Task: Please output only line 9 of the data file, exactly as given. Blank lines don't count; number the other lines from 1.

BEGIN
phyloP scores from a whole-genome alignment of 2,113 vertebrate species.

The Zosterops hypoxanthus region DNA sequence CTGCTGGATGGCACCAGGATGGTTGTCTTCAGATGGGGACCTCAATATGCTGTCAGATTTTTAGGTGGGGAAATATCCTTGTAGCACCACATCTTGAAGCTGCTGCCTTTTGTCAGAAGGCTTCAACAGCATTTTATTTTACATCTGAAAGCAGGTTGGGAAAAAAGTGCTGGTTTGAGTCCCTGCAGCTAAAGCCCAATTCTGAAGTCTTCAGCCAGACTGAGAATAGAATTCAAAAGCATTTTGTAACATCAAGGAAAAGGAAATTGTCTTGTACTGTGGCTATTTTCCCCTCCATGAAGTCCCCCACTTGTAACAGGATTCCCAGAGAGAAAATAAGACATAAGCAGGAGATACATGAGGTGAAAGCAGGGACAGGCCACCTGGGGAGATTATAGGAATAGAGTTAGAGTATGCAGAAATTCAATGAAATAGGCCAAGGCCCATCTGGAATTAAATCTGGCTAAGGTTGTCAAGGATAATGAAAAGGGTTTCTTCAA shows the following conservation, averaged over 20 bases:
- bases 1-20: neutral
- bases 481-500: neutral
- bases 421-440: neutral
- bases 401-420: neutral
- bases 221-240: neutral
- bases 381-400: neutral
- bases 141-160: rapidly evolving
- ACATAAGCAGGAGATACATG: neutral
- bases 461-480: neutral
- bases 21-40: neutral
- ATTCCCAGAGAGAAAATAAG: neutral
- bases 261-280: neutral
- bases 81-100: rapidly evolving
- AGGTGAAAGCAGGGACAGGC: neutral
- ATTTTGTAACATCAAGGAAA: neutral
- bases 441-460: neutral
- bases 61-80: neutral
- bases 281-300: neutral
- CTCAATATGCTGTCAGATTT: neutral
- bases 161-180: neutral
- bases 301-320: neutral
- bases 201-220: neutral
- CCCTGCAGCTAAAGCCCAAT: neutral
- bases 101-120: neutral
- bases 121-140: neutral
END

- bases 141-160: rapidly evolving